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Farmer and Ox Tale a Smash Hit Film in Seoul
[Korea Now] In the Year of the Ox, Koreans mourn the death of a farmer's 'Old Partner'
Jean K. Min (jean)     Print Article 
Published 2009-02-09 13:00 (KST)   
©2009 Indiestory
A low budget Korean documentary about a deep bond between an old farmer and his 40-year-old ox is bringing tens of thousands of Koreans to tears.

"Old Partner" (Wyo-nang so-ri) has so far drawn over 265,000 theater goers by last Saturday, just three weeks after its opening on Jan. 15, breaking all former box office records held for any art house film ever released in Korea.

©2009 Indiestory
The former record is held by "Once," which sold about 220,000 tickets domestically. For a low budget indie documentary with limited release, the current sales record is already phenomenal, but some industry watchers in Seoul are predicting that even 1 million mark would not be unthinkable given its wide appeal across different age groups.

"Old Partner" is 78 minutes long poetic documentary about an uncommon relationship between Choi, a feeble old farmer and his 40-year-old work ox. Average life span of ox is usually 15 years but his 'old partner' has managed to work for his master over 30 years thanks to Choi's almost religious adherence to organic feeds and deep care.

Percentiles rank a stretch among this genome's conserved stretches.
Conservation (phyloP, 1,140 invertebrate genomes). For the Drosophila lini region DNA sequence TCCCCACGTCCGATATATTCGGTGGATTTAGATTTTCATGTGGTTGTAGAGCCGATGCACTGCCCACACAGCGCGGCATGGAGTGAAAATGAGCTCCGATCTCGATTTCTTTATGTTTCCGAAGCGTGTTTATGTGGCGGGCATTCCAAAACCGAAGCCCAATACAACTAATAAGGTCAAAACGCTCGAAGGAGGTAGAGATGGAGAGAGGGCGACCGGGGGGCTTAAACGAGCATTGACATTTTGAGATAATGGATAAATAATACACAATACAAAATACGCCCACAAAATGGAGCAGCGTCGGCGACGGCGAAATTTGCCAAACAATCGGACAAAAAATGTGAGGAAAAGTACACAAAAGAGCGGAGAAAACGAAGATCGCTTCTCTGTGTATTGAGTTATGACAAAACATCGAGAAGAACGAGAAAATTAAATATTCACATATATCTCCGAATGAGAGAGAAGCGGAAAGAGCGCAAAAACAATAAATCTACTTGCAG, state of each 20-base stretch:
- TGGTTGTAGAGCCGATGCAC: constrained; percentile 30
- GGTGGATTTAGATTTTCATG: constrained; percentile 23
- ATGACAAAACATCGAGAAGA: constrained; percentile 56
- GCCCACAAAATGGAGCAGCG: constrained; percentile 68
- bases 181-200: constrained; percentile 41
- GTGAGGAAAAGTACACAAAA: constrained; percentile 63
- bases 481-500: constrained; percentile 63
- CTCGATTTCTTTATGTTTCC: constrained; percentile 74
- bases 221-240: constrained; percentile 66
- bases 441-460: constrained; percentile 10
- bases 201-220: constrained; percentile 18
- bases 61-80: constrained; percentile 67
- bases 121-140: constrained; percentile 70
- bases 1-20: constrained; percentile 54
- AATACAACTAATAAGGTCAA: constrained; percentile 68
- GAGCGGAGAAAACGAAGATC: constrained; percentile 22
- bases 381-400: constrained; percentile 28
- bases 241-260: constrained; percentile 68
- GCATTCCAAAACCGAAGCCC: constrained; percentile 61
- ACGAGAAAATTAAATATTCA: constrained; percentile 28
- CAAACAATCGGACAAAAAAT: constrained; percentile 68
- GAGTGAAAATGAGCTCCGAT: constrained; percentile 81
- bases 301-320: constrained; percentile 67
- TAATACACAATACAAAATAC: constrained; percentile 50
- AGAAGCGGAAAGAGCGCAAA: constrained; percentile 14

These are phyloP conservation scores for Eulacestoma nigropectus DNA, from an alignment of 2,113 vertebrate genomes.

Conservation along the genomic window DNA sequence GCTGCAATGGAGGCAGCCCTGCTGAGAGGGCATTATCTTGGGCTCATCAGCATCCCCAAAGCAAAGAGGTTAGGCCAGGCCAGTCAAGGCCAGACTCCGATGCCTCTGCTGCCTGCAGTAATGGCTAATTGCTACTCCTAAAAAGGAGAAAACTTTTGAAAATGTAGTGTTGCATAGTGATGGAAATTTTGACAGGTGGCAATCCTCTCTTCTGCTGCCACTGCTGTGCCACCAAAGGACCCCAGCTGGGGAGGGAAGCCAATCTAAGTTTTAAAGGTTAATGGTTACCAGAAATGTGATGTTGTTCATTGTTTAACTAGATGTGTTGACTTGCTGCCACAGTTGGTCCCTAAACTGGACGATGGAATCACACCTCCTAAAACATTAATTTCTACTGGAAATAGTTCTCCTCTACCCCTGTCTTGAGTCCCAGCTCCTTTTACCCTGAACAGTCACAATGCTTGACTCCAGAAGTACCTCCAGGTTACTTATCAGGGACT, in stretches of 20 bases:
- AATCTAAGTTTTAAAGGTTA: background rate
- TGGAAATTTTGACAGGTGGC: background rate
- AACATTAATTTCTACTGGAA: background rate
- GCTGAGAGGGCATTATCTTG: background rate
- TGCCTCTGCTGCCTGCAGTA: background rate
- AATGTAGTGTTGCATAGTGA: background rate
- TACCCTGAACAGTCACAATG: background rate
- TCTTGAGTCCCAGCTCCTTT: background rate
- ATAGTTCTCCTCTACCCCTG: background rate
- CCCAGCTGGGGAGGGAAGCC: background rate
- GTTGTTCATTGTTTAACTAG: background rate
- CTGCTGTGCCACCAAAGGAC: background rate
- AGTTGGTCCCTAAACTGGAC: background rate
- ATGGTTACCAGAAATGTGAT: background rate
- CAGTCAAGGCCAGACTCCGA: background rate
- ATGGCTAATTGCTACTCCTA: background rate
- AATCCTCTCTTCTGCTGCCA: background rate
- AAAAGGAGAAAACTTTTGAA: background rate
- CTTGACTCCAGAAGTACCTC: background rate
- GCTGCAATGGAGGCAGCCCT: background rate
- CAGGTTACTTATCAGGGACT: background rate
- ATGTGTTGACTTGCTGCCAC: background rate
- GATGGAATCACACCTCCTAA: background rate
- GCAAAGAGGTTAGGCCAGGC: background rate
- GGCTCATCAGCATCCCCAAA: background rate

The ox dies eventually after 30 years of loyal and relentless service to his master, leaving behind him mountains of wood stacks to keep his master's family warm over the harsh winter.

Director Lee Chung-ryoul was looking for a subject that would show his personal thanks to his father generation in the wake of Asian financial crisis, when he finally settled down on Choi and his 40-year-old ox. He followed them for three years, filming them using over 300 digital tapes. But KBS -- Korea's public broadcaster -- and his most promising client declined to air it after judging it to be an "unattractive subject."

Lee was about to give up the project when he decided to re-edit the tapes for the theater release. "Old Partner" was one of the most acclaimed movies in Pusan and was invited to the Sundance Film Festivals this January. Its screening there reportedly drew rave reviews among the Sundance audience.

Now that he's finally recovered his long overdue investment, Lee's only concern now is that the sudden fame that entailed the movie's success is drawing unwelcome attention to Choi's family in Bonghwa. In the director's blog he begged the movie's fans to restrain their curiosity and leave them alone.
©2009 OhmyNews

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